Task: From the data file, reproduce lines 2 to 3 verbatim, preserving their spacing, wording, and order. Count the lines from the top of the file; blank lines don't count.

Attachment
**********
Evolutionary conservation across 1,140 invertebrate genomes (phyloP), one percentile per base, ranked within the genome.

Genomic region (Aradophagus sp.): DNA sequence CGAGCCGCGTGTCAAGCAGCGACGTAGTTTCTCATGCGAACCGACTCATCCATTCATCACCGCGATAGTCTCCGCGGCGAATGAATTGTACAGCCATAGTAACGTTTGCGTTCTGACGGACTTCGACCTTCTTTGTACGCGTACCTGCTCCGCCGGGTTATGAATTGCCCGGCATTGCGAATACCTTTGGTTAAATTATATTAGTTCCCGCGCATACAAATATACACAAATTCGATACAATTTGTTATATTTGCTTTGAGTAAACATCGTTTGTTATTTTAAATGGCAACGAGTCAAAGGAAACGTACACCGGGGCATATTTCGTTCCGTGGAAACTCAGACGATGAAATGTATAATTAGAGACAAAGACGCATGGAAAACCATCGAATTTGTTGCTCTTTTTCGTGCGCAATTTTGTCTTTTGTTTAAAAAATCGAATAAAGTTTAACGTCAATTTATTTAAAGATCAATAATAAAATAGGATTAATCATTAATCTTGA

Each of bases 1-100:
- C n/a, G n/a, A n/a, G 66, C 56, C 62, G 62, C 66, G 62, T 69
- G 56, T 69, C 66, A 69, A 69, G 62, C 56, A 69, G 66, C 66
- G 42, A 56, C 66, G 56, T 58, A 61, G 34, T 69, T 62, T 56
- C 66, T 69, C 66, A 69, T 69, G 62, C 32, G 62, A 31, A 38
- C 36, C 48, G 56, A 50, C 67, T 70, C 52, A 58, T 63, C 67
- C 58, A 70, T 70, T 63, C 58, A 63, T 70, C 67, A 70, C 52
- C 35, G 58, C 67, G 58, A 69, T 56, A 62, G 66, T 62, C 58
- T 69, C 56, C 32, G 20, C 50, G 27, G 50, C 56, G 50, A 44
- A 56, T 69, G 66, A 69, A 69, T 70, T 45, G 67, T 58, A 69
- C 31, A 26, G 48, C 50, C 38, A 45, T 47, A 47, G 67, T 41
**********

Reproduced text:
Genomic region (Aradophagus sp.): DNA sequence CGAGCCGCGTGTCAAGCAGCGACGTAGTTTCTCATGCGAACCGACTCATCCATTCATCACCGCGATAGTCTCCGCGGCGAATGAATTGTACAGCCATAGTAACGTTTGCGTTCTGACGGACTTCGACCTTCTTTGTACGCGTACCTGCTCCGCCGGGTTATGAATTGCCCGGCATTGCGAATACCTTTGGTTAAATTATATTAGTTCCCGCGCATACAAATATACACAAATTCGATACAATTTGTTATATTTGCTTTGAGTAAACATCGTTTGTTATTTTAAATGGCAACGAGTCAAAGGAAACGTACACCGGGGCATATTTCGTTCCGTGGAAACTCAGACGATGAAATGTATAATTAGAGACAAAGACGCATGGAAAACCATCGAATTTGTTGCTCTTTTTCGTGCGCAATTTTGTCTTTTGTTTAAAAAATCGAATAAAGTTTAACGTCAATTTATTTAAAGATCAATAATAAAATAGGATTAATCATTAATCTTGA

Each of bases 1-100: